IN SEARCH OF CANARIES ...Springtime Again

Glenn A. Mitchell


Never again! That is until spring starts to show her lovely self and the urge to again breed the Canaries starts to take over. Once the pleasure of birds gets in your blood it is hard to move it out. It seems that with the coming of the sunshine and the year's new blossoms, the problems of the last year's breeding perplexities seem to vanish. Hope is the one thing that keeps us going. This is the year that we are going to make it. This is the year that we are going to raise the champion bird that we have been looking for.


The raising of birds seems to carry with it the love of nature that makes the problems of our world disappear. We can lose ourselves in the work of caring for the birds to the point that we can remove ourselves from the everyday humdrum existence of reality. We don't realize that we refuse to let ourselves relax. We feel the need to continue to push forward.

Wrong!! We need to share our time with nature as that is the only way that we can do our bit to assure our continued existence. Canaries ask no quarter nor do they give any. They rely solely on the impulses of nature to do what is expected of them-and, since they are in our care-it is up to us to supply all that is needed to help them continue.

Too many people spoil their birds.

They give them all kinds of little tidbits which they should not. They overfeed and in many instances kill them with kindness.

The feeding of a bird should constitute the basic seed requirements, grit and any of the fruits and vegetables that it will eat. A Canary is basically a pig. He will eat anything. The greens should not be overdone in volume, as they wilt rapidly and will begin to mold very soon in warmth. Romaine, chard, dandelion, carrot tops are all good-just no iceberg or head lettuce. Grated carrot is highly acceptable, and any of the squashes, any fruit, except avocado, any of the wild seeding grasses and Canaries dearly love zucchini.

If you have the room for it, plant the left over seed from the daily cleaning and you will find the canaries will eat it faster than you can grow it. If you do this, let some of the grasses head and feed the unripened heads to the birds. One breeder I know harvests the green heads and freezes them-feeding them thawed during the winter months. Wonderful idea! The grasses in the milk stage are wonderful foods for the hens to feed.


I also use Pet-a-mine for all of my birds. I have used it for more years than I care to remember and have found it to be of great advantage for continued good health of the birds. If you have not used it, it is comprised of a number of different kinds of seeds with some additives. After the birds have eaten all of the seeds and as much of the powdered content that they will, add grated egg to it and then all of it disappears-no waste! The price has gone up but I still feed it as it has done wonders for my birds.

A bird is still a captive animal and as such requires daily care. We are particular about our personal hygiene and so we should be about the care of our caged pets. It seems redundant to speak about the husbandry but I am always amazed at .the lack of care in some aviaries. The food should be checked and renewed daily. The water should be clean each day and both water and food containers cleaned daily or three to four times a week at least.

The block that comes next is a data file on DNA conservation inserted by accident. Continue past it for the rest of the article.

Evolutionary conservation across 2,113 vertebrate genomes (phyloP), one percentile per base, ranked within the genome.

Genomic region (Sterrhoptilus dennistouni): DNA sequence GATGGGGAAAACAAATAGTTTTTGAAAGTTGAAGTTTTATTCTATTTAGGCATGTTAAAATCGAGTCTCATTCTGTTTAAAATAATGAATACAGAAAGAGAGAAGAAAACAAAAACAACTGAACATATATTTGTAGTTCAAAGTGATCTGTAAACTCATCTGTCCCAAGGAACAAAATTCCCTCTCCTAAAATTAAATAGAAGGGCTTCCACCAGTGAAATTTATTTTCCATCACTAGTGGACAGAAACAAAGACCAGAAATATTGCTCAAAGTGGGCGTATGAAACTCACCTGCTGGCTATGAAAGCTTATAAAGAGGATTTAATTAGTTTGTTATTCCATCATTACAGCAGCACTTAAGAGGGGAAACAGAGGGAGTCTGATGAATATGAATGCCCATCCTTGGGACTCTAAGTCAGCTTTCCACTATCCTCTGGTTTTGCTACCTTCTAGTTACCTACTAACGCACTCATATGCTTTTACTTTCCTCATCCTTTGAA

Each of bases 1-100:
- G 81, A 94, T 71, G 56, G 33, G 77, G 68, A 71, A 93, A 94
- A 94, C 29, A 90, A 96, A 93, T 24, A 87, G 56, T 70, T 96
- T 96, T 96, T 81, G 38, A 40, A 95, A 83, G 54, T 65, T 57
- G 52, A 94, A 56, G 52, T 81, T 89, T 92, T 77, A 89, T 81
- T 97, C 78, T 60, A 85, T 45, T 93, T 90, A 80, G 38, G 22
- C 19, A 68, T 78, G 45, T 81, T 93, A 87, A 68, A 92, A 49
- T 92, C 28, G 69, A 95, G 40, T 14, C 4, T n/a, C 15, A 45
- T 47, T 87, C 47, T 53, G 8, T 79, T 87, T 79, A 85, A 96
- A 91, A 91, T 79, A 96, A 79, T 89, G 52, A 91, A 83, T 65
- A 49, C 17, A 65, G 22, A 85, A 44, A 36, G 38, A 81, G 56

In aviaries the lights are out at dusk so the birds can settle down for the night. In the house, a pet should be covered early if he is to be in a lighted room, otherwise he should be put in a dark room so he can sleep through the night. Birds require more sleep than humans and you will find the bird with not enough rest will not perform as required.

Drafts are a bird's worst enemy. No matter what kind of bird-a draft will soon signal the death knell. People feel that birds need a lot of sunshine so will put them in a nice window with the sun streaming in. A bird left in direct sun will succumb to heat stroke as even you or I. As the sun goes down the night then brings a cold to the window and with the change of hot and cold it creates a situation like a simple draft. The bird needs light and as constant a temperature as you can provide. Too much heat causes a molt and light feathering. A warm water bath makes the feathers soft-so use water from the cold water tap for the bath and an even temperature for the housing. Then he will fill your house with song.

Nesting material for the Canaries is of special interest. We all have used


assorted cloth or string materials, including burlap. Once in a while some birds get the very fine threads wrapped around their feet and if ignored, a foot is lost. It behooves us, therefore, to be sure and check our hens carefully during the season so this won't happen. The tiny threads from burlap are hard to see when wrapped around a foot or leg as they are about the same color. Check your birds every few days.

I have found, to my complete satisfaction, that leaving the male bird in with the hen can create big problems. She is quite capable of raising the nest of chicks by herself. Also, it is of advantage to take the egg out each morning and place it in a container of seed or other soft substance and return it to the hen on the morning that she lays her fourth egg. At the same time, take out the male. He can be of help, but he more than likely will create problems by breaking the eggs, throwing out the chicks, or tearing up the nest in his desire to force the hen to remate.


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